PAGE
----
Valencia Travel Guide
A Spanish treasure, dripping with history, Valencia has everything: art, museums, shopping, a vibrant nightlife and a relaxed Mediterranean culture which retains a wonderfully ‘un-touristy’ atmosphere. Whether you’re looking for a jam-packed weekend break, or a few days to relax with gorgeous scenery and good food, Valencia is waiting for you to discover it.
As a Mediterranean city, Valencia enjoys hot summers rising to around 30 degrees C in August, when the humidity is also slightly reduced, while even the winter months are mild. However, visitors in spring and autumn may experience some stormy weather, where short tropical downpours are an occasional occurrence.
Valencia Airport is eight miles west of the city with a shuttle bus running regularly between the two every twenty minutes, at a cost of around 2.5 euros. The local bus service is cheaper, but the journey takes longer. Taxis are always available opposite the arrivals hall, while two underground Metro services runs from the regional flights terminal to the city centre.
The dramatic Silken Puerta Valencia Hotel is located in the modern area on the Cardenal Belloch, around a fifteen minute walk to the old town. A more central, and no less stylish, option is the Hospes Palau de la Mar Hotel at the Navarro Reverter while the Hilton offers magnificent views and is located close to the Congress Hall.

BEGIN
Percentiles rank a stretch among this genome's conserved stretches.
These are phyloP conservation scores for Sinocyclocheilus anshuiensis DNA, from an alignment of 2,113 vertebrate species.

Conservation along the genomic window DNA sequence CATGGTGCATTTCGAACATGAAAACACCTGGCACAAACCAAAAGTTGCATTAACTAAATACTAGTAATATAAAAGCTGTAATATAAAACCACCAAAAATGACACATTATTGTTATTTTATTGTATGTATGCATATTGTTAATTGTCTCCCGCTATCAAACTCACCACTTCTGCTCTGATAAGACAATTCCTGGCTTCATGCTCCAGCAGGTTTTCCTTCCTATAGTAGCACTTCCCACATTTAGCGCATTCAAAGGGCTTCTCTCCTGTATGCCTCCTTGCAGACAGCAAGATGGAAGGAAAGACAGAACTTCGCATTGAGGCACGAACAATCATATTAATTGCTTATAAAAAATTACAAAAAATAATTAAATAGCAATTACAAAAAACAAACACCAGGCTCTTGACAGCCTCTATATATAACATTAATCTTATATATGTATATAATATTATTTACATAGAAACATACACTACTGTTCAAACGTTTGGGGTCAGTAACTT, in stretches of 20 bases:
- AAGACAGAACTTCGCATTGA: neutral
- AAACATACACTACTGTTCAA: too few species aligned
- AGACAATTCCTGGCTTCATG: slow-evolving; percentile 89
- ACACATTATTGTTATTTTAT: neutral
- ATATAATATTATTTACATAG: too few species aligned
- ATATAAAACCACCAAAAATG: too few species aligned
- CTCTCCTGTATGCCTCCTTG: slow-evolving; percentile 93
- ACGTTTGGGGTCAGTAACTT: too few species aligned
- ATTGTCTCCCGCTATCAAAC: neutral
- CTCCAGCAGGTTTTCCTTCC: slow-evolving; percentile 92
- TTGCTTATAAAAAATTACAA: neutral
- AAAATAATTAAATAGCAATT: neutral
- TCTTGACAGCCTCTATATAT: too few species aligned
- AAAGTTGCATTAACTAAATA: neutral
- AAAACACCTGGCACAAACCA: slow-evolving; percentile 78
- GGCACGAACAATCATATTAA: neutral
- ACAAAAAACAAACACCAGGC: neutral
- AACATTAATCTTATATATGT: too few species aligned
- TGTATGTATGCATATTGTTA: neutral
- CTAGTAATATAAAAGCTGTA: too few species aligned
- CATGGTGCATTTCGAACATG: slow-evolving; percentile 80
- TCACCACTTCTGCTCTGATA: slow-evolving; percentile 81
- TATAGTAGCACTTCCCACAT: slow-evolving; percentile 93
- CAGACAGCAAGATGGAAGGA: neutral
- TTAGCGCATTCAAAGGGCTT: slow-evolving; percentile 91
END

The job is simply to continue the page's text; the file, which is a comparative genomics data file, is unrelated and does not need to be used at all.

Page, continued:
One of the main pleasures of this historical city is exploring its streets and plazas, such as the famed Plaza de Ayuntamento and de la Virgin. However, a must-see is the City of Arts and Sciences: comprised of unique futuristic architecture, including the largest marine park in Europe. Other sites include the Gardens of Turia and the ancient Arab baths of Banos Alimrante.
Ceramics dominate local craft shops and markets: head to the Plaza Redona for the best choice. Exquisite fans are also made in the local area, some encrusted with mother-of-pearl for a uniquely beautiful piece of memorabilia. The Mercado Central market is one of the longest running food markets in Spain, but is still a great place to sample local food and wine, while admiring the impressive architecture.
La Albufera nature reserve is a great place to visit for quiet beaches and birdwatching: it can be reached by bus. Also accessible by public transport is the beach of Sagunto, which also hosts a Roman Amphitheatre. If taking a longer break to Spain, then Barcelona is a high-speed train ride of less than three hours away.
Although Valencia is ostensibly an adult city, full of cafes and history, there is still plenty to keep the kids entertained. The Valencia Zoo is a popular day out, with animals and gardens to learn and play. The striking Gulliver is also well worth a look: based on the tale by Jonathan Swift, children can clamber over the giant sculpture and visit the tiny city of Lilliput built inside him.
The Metro, bus and tram systems in the city is very comprehensive, with details available at the tourist information office. The Valencia Tourist Card allows freedom to travel on all three, as well as offering discounts at various shops, restaurants and tourist attractions throughout the city.